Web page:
R.A.A.P. en het bodemarchief
A well-balanced planning policy aiming at the preservation of nature and environment has to include socio-historical values with respect to landscape. New governmental acts and notes such as the new Act of Monuments (1988) and the Fourth Note on Area Planning (1988) promote this sort of policy.
The Regional Archeological Recording Project, an initiative of the Institute for Pre- and Protohistory of the University of Amsterdam traces archaeological sites in the rural area and advices municipal, provincial and state-institutions at their area planning policy with respect to socio-historical values. Human traces from pre-historic times on can be observed almost everywhere in Holland.
Cultural, natural and landscape phenomena and their mutual relations tell about past processes. Parts of this archaeological heritage like dolmens and tumuli are visible. Not being characterized by spatial structures at the surface the largest part however is very hard to discover. Traces in the soil, which point at these invisible earlier settlements, form important sources of Information about the past as well.
These archaeological discoveries represent Holland's inhabitation history of the last 25.000 years and more. Their preservation depends on the administration of nature and landscape now and in the near future. Most of these discoveries cannot be seen at the surface and therefore are very vulnerable for unperceived destruction by cultural and civil-technical operations.
The same counts for their landscape context. The department Protection of Monuments of the State Office for Archaeological Soil Research and the Central Archaeological Archives of the same office both contain Information on Holland's soil archives. Here all valuable sites are subscribed in topographical maps scale 1:25.000. The legally protected monuments (about 1600) are meant to be preserved permanently and can be used for restoration and/or scientific research.
Monuments in the so-called 'report' areas are not protected, but municipalities are requested to comprise these sites in their development plans so that archaeological research could be executed in good time. The third category of 'attention' areas knows no restrictions. In consultation with the landholder soil activities can be directed by archaeologists.
Determination of the quality or value of the archaeological discovery generally happens in practice. At an archaeological site different discoveries can be made. Artefacts are all objects made by man. A large amount of objects can indicate a human settlement whereby the type of discovered artefacts like earthenware, metal and stone object defines this settlement as cemetery etc.
Also organic remainders such as rests of wooden foundations or parts of animal and human skeletons form an important source of information. Soil tracks are caused by adaptations of this soil by man. Colour and structure differ from the surrounding grounds. By coupling several tracks, one can determine a larger unity like a house, a tumulus, a settlement and so on. (Bio)chemical residues like phosphate and zinc indicate human activity. Crystals of haemoglobin preserved in the soil or on tools supply Information on the type of man or animal as well as the history of genetics and certain diseases.
The internal context is the network of relations between the various categories (fig. 1). The external context consists of the relation between archaeological locations and other sites together representing earlier societies. Nowadays pollution and souring threaten to 'dissolve' all archaeological Information. Mapping and evaluation of the still present sites therefore is necessary. R.A.A.P. has developed a fast method of archaeological field-mapping in behalf of the preservation of sites and research of their possibilities at area planning.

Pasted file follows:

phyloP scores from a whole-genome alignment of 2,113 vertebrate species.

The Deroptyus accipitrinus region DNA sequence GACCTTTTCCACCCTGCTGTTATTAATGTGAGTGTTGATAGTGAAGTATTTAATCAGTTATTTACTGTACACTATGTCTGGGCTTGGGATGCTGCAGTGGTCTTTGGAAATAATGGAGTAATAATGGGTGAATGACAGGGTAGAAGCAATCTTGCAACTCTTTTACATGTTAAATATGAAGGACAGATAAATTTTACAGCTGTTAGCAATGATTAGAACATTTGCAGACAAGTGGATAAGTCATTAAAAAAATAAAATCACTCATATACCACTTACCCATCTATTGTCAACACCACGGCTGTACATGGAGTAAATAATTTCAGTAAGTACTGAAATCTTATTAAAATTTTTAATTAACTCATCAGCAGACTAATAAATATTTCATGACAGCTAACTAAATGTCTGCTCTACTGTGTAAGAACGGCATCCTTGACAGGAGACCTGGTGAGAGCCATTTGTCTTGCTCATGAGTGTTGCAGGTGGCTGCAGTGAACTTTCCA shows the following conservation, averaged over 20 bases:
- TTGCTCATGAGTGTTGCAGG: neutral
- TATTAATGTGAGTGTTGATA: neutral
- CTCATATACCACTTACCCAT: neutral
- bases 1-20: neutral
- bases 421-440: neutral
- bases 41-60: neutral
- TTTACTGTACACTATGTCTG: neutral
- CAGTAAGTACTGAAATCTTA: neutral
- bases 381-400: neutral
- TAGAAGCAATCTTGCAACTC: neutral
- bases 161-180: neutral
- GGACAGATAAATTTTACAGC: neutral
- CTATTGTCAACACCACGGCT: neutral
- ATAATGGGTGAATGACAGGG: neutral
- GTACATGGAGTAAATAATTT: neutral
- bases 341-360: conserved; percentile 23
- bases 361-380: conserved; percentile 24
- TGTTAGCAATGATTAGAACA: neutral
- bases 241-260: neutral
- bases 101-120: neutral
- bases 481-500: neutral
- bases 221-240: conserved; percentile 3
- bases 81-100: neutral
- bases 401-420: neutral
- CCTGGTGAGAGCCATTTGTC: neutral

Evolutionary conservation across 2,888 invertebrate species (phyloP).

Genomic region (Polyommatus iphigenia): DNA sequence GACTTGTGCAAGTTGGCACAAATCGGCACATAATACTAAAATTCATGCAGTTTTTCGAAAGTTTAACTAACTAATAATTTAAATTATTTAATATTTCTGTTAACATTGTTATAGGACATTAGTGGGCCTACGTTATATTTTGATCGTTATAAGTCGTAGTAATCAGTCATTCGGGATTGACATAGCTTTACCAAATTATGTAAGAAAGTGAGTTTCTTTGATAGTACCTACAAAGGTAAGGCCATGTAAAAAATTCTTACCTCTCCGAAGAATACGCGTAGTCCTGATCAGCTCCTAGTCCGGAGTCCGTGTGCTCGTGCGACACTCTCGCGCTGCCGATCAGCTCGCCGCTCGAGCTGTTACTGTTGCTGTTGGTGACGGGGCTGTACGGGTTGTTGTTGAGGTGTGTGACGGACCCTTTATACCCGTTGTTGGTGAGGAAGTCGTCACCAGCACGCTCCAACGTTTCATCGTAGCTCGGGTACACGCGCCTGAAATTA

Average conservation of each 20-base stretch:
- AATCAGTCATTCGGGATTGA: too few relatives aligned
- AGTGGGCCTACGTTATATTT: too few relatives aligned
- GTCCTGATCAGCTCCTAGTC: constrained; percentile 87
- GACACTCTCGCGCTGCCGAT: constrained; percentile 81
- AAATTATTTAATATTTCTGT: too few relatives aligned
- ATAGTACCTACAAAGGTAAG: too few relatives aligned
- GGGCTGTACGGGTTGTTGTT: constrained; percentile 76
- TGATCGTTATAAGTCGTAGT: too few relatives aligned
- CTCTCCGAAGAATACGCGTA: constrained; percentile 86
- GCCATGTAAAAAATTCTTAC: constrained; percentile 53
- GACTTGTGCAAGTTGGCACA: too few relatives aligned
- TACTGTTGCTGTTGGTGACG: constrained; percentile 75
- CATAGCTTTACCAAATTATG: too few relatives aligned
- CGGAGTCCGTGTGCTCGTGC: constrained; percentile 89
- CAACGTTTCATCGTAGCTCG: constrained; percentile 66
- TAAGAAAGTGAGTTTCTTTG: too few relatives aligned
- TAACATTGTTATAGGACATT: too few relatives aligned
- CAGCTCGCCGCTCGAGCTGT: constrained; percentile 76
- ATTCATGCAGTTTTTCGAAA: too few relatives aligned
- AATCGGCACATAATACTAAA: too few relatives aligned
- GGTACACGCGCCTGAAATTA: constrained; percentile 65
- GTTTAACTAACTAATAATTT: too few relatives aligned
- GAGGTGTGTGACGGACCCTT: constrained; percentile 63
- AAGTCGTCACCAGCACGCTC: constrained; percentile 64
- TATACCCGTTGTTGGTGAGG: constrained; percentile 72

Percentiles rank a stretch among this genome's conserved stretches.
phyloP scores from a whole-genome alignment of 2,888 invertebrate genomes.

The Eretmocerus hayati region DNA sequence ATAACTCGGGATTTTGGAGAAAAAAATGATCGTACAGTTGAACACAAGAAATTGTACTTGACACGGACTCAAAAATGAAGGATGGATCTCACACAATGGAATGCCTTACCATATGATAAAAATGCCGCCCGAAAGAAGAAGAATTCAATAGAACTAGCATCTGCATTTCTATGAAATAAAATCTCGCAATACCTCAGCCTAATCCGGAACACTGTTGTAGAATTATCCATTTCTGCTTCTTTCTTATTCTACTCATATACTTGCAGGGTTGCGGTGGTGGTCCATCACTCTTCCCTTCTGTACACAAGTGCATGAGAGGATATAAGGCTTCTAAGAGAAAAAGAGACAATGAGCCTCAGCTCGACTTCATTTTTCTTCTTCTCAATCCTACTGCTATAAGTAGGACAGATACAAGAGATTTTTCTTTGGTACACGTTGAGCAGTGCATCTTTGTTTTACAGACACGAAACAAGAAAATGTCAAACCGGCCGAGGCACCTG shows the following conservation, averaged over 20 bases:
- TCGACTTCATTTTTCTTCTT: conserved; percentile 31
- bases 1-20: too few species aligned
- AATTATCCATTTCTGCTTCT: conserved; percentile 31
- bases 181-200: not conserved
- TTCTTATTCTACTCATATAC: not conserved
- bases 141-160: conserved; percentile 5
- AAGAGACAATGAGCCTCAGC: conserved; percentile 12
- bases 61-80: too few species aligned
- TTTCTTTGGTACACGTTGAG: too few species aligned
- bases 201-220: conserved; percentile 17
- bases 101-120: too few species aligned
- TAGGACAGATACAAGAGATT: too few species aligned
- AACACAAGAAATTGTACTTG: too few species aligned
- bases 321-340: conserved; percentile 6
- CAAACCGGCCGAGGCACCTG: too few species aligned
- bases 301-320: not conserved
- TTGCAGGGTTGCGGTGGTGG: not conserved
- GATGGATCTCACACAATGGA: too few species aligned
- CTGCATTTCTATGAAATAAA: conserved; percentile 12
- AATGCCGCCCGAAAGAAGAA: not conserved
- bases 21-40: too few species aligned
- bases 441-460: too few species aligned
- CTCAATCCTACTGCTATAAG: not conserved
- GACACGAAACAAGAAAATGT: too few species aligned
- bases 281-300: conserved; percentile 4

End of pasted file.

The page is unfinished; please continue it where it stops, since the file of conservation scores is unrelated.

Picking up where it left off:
To be able to trace all unknown archaeological sites, experiments have been executed with systematic analysis of environmental characteristics. Also in pre-historic times functional and economical factors influenced the choice of locations. Understanding of these motives makes it possible to predict the discovery of still unknown sites. For that reason data of already known settlements are being worked up in the computer program of the Geographical Information System. Results of fieldwork and soil research will be rendered in reports with maps to direct regional area planning.
R.A.A.P. also developed non-destructive research techniques to determine archaeological values. Geo-electric research can gauge the soil's electric resistance. Measured values are transformed to readable images by a computer, which makes archaeological remainders visible. Magnetometer research reveals concentrations of stone, iron and earthenware. Phosphate-mappings detect centuries old inhabitation layers because of their accumulation of human and animal garbage. Drill-research is a fast way to discover present inhabitation tracks, while ecological mapping is used to determine the quality of the present material. Obliquely taken aerial surveys processed in special computer programs contain Information on subterranean phenomena.
The chosen technique at field-mapping depends on the type of research, the condition of the soil and circumstances of preservation. All archaeological discoveries are vulnerable. They all loose information because they are exposed to certain breakdown processes. Therefore it seems logical to protect only those sites containing enough information for future research.
Sites can also be protected for their visual or socio-historical value. After five years of field-mapping R.A.A.P. concludes that the number of discoveries increases in each region but the number of sites to be protected decreases at the same time. For irony wants that archaeological locations are damaged at the moment of discovery.